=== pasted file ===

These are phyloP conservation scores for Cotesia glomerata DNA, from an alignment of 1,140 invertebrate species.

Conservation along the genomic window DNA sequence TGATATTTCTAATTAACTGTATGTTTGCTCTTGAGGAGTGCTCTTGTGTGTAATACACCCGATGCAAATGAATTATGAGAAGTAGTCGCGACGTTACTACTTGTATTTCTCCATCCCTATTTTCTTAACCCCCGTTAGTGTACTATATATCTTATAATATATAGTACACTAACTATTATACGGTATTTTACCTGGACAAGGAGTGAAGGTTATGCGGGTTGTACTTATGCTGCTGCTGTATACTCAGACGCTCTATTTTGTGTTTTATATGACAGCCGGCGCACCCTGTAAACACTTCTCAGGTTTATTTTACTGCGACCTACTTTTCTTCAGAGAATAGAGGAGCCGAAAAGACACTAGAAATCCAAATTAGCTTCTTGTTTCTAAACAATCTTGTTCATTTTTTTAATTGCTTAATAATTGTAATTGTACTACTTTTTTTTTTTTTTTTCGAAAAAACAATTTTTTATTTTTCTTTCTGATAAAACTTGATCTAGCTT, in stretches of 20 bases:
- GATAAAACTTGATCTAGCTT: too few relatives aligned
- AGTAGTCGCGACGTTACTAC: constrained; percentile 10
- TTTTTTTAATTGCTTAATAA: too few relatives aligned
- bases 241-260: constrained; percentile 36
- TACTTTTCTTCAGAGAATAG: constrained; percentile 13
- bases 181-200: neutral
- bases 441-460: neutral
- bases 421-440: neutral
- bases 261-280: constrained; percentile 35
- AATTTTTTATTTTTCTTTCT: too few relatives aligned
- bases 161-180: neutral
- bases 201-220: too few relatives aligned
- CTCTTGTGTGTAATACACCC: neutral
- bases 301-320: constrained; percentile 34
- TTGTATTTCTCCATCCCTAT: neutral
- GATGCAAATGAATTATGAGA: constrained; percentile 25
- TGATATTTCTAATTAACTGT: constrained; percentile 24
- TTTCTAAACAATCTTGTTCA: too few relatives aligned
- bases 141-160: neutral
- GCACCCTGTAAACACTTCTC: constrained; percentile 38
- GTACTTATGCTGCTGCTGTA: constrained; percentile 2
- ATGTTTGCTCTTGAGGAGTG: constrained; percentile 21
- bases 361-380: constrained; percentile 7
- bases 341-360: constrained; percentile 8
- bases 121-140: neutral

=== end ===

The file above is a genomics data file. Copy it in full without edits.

These are phyloP conservation scores for Cotesia glomerata DNA, from an alignment of 1,140 invertebrate species.

Conservation along the genomic window DNA sequence TGATATTTCTAATTAACTGTATGTTTGCTCTTGAGGAGTGCTCTTGTGTGTAATACACCCGATGCAAATGAATTATGAGAAGTAGTCGCGACGTTACTACTTGTATTTCTCCATCCCTATTTTCTTAACCCCCGTTAGTGTACTATATATCTTATAATATATAGTACACTAACTATTATACGGTATTTTACCTGGACAAGGAGTGAAGGTTATGCGGGTTGTACTTATGCTGCTGCTGTATACTCAGACGCTCTATTTTGTGTTTTATATGACAGCCGGCGCACCCTGTAAACACTTCTCAGGTTTATTTTACTGCGACCTACTTTTCTTCAGAGAATAGAGGAGCCGAAAAGACACTAGAAATCCAAATTAGCTTCTTGTTTCTAAACAATCTTGTTCATTTTTTTAATTGCTTAATAATTGTAATTGTACTACTTTTTTTTTTTTTTTTCGAAAAAACAATTTTTTATTTTTCTTTCTGATAAAACTTGATCTAGCTT, in stretches of 20 bases:
- GATAAAACTTGATCTAGCTT: too few relatives aligned
- AGTAGTCGCGACGTTACTAC: constrained; percentile 10
- TTTTTTTAATTGCTTAATAA: too few relatives aligned
- bases 241-260: constrained; percentile 36
- TACTTTTCTTCAGAGAATAG: constrained; percentile 13
- bases 181-200: neutral
- bases 441-460: neutral
- bases 421-440: neutral
- bases 261-280: constrained; percentile 35
- AATTTTTTATTTTTCTTTCT: too few relatives aligned
- bases 161-180: neutral
- bases 201-220: too few relatives aligned
- CTCTTGTGTGTAATACACCC: neutral
- bases 301-320: constrained; percentile 34
- TTGTATTTCTCCATCCCTAT: neutral
- GATGCAAATGAATTATGAGA: constrained; percentile 25
- TGATATTTCTAATTAACTGT: constrained; percentile 24
- TTTCTAAACAATCTTGTTCA: too few relatives aligned
- bases 141-160: neutral
- GCACCCTGTAAACACTTCTC: constrained; percentile 38
- GTACTTATGCTGCTGCTGTA: constrained; percentile 2
- ATGTTTGCTCTTGAGGAGTG: constrained; percentile 21
- bases 361-380: constrained; percentile 7
- bases 341-360: constrained; percentile 8
- bases 121-140: neutral